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Stay Dry: Where to Find Your Phone's Water Sensors

By Matthew Braga

Should your phone ever happen to go for a swim, we've rounded up some of today's most popular devices, and the location of their liquid indicator stickers.

Unfortunately, phones and water don't quite mix. A bit of errant moisture is all it takes to wreak havoc on your phone's tiny electronic innards, rendering it no more than a glorified paperweight. What's worse is that most cellular companies and manufacturers won't consider water damage to be acceptable warranty fodder. The thinking goes that if you somehow managed to immerse your phone in water, chicken soup or vanilla bean coffee, that blunder is all on you. 

Telltale coffee scent aside, don't think you can fool the repair center techs either. Most modern phones are actually filled with lots of tiny white stickers — Liquid Control Indicators — whose sole purpose is to detect and record watery contact. Should liquid be added to the mix, those sensors will turn red, and you can forget about any warranty-sanctioned repair.



iPhone/iPod Touch

Apple's received a lot of flak from certain customers based on the position of their liquid control indicator. Unlike with most phones, Apple places the liquid-sensing sticker in two exposed locations on the outside of the case — within the headphone jack and inside the dock connector. Theoretically, this provides a quicker indication of when water contact occurs, compared to hiding the indicator deeper within the device, but it can also be misleading. A slight splash of water could potentially trip the indicator, but not actually affect the inside of the device — the area where damage actually matters.

 

HTC EVO 4G

another sticker placed directly next to the phone's MicroUSB port, ready to trip should any water leak in through the bottom of the device.
 

T-Mobile G1

Google's first Android phone may be old, but that doesn't mean it still isn't useful. If you're looking to pick one up second hand, or hoping to flip your own for some extra cash, be sure to check the small, circular sticker on the inside of the battery compartment. White is good, but red, not so much.

BlackBerry (various)

Most BlackBerries have a two-pronged defense against water damage, both on the battery itself, and within the phone. Like the EVO 4G, many of RIM's batteries contain a red strip indicator along the bottom of the battery, that turns completely red if immersed. The body itself contains another square indicator in the battery compartment area, sometimes near the SD card slot, though this can change from device to device.

Palm Pre

According to iFixit, there are no visible water indicators around the battery compartment of this Popular WebOS phone, though one sensor is buried deeper inside, directly on the logic board, next to the Micro USB adapter. A similarly placed sensor is said to exist within the Palm Pixi as well.


Motorola Droid and Droid 2

 As far as we can tell, both generation Droids have a water indicator in very similar places, beneath the battery cover near the camera. There doesn't appear to be any further sensors inside, though we still wouldn't suggest taking either of these phones in the pool anytime soon.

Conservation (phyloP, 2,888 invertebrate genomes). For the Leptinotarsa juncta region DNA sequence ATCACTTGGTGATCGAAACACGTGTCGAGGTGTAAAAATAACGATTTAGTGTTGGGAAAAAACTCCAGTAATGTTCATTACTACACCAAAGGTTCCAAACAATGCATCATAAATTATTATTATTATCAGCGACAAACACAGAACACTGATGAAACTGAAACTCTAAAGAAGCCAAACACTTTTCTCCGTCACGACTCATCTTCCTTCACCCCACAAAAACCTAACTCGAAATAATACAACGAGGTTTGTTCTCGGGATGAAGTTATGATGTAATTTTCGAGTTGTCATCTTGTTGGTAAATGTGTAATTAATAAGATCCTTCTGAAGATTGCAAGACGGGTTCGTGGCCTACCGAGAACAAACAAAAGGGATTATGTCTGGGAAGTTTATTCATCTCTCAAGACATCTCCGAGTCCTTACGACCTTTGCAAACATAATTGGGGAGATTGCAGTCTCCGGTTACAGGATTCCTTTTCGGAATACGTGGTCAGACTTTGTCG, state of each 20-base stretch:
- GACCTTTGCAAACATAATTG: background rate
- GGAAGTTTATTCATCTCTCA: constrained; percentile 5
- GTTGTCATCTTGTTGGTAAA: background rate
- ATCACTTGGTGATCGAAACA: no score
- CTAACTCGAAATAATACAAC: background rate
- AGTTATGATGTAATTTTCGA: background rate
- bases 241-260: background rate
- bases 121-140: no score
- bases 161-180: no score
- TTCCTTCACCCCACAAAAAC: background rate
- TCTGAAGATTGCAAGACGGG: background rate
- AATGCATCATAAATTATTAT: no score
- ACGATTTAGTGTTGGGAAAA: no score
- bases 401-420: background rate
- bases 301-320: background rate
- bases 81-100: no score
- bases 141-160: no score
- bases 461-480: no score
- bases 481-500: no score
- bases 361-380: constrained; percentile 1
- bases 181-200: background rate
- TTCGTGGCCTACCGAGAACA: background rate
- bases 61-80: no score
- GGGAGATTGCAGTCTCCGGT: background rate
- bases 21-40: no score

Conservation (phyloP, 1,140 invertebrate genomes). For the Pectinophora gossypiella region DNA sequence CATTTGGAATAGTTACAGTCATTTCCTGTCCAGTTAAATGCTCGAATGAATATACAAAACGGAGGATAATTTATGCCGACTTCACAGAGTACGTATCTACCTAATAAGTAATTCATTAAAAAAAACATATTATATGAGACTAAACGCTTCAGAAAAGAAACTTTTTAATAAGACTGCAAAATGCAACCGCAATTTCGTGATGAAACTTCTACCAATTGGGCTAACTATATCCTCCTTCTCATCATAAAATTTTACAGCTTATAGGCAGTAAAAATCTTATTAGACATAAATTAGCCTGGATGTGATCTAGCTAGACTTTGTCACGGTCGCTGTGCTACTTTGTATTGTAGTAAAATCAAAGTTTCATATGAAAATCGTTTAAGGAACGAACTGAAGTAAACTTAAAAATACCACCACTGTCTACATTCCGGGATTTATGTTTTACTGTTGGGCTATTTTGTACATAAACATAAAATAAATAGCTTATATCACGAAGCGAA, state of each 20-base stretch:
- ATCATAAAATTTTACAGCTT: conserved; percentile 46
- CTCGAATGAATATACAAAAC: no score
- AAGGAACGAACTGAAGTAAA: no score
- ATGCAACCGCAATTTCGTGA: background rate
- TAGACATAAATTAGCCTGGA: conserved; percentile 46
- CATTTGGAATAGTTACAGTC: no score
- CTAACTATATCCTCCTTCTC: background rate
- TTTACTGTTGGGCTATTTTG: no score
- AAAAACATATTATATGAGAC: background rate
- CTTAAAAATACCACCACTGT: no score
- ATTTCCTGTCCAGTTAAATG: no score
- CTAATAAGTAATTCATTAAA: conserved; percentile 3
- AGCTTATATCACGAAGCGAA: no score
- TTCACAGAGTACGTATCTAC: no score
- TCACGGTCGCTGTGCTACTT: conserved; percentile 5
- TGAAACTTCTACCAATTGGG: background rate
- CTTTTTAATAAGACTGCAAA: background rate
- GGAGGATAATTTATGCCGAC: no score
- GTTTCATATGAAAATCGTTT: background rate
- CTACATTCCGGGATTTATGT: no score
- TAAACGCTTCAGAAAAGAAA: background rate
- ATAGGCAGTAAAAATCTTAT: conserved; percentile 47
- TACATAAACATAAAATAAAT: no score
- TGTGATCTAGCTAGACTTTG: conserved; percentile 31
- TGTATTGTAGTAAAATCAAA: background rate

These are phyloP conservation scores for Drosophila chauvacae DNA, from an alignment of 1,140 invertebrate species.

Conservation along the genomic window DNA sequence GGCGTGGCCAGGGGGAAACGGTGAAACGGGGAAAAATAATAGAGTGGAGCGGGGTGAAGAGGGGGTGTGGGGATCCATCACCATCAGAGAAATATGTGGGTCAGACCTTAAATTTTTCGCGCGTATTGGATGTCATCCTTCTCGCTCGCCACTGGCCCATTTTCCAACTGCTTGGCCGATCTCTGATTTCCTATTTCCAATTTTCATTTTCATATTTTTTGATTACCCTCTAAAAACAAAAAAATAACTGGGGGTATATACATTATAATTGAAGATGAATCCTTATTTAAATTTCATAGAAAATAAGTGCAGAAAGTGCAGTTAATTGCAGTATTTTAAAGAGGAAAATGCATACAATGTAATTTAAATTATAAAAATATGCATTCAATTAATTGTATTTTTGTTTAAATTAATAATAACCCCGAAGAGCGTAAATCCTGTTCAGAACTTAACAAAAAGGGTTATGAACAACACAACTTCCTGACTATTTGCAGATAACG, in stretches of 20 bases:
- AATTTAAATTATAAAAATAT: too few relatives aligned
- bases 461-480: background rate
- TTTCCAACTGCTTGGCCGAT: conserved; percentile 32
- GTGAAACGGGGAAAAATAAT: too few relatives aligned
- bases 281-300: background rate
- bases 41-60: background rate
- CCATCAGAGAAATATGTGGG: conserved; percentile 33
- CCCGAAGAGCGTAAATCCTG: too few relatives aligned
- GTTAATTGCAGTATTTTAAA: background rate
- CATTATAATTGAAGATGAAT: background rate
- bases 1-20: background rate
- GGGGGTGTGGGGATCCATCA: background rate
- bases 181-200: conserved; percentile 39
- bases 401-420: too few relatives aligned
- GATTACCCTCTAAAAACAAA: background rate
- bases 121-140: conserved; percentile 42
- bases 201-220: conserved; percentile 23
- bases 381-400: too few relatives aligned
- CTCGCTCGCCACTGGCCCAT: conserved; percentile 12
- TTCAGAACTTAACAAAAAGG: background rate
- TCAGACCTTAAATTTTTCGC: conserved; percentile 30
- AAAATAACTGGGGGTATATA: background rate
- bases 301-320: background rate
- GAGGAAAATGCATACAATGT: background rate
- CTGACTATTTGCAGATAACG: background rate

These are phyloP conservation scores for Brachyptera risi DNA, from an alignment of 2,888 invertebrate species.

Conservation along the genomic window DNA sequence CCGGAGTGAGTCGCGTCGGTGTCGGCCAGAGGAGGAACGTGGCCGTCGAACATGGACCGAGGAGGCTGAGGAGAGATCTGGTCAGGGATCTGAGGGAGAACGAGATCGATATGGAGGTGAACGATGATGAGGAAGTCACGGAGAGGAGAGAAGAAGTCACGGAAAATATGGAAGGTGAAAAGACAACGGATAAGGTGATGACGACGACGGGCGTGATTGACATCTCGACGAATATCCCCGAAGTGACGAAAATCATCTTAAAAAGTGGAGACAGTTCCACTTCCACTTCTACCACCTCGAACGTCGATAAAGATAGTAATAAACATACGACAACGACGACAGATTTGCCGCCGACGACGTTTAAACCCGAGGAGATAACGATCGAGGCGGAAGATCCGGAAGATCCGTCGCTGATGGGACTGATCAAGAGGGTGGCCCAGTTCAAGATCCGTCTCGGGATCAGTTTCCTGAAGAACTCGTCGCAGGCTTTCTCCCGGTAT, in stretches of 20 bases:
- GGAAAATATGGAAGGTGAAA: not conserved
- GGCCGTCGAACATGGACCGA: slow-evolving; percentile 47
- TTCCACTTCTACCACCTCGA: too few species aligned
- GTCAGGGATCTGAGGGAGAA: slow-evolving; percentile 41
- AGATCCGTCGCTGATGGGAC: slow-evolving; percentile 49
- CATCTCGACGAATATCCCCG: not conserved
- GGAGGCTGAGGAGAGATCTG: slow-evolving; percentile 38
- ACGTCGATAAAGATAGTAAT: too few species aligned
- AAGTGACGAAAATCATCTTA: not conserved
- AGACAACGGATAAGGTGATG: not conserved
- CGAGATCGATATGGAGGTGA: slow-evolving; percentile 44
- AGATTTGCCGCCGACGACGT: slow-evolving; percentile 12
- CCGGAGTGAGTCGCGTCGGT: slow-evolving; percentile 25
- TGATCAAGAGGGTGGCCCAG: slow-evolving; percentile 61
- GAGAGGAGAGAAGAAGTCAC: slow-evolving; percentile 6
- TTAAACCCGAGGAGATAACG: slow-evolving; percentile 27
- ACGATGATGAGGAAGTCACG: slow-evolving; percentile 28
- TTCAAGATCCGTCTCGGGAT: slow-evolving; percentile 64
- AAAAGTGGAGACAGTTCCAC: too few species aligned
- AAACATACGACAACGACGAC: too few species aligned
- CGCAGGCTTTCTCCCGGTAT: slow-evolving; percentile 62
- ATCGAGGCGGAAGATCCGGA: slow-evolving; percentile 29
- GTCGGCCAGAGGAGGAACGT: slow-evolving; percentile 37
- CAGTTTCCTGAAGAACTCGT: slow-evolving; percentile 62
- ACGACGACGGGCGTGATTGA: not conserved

Samsung Galaxy

For a phone so new, it's disheartening to hear that some users have already taken theirs for an ill-fated swim. Positioning here is pretty standard, with one indicator on the battery, and another within the compartment — at least, that we know of thus far. 

While this is by no means an exhaustive list, you'll find the general indicator placement between phones is often similar. The battery itself is the best place to start on your own device, followed by the compartment and surrounding areas. Further internal stickers, such as those found in the Palm Pre and EVO 4G, can be identified thanks to numerous online tear downs, such as those found on iFixit. 

The problem with these indicators is that they're sensitive. Perhaps too sensitive. A few drops of water on an old BlackBerry is enough to turn the indicator a nice, rosy hue — just the thing repair techs will look for to deny you service. Some users have reported that moisture, sweat or other unfortunate sources of condensation have a tendency to set off the indicators too, rendering an otherwise working phone incapable of future service.
 


If disaster does strike, and you find yourself with an expensive, waterlogged brick, not all hope is lost. Most manufacturers will refuse to cover water damage under warranty, but will still repair your phone for a price. The actual value will differ depending on what's been damaged (it will still be a lot), but it doesn't hurt to inquire anyhow. Carriers, meanwhile, can actually be more lenient to water and physically-induced damage, depending on your plan. Sprint, for example, offers a Total Equipment Protection service for $7/month, though liquid damage will cost an additional $50-100 per approved claim — still cheaper than a whole new phone. Other carries like AT&T offer similar plans, while Rogers in Canada will even insure specific devices, like the iPhone, against liquid and physical damage for a fee.

Have you ever taken your phone for a swim? What have your experiences with water damage been like? Be sure to let us know, and tell us how you fixed the problem — or didn't.   
 
Images via Flickr users PKMousie and daniel kuhne, iFixit, Apple and Crackberry.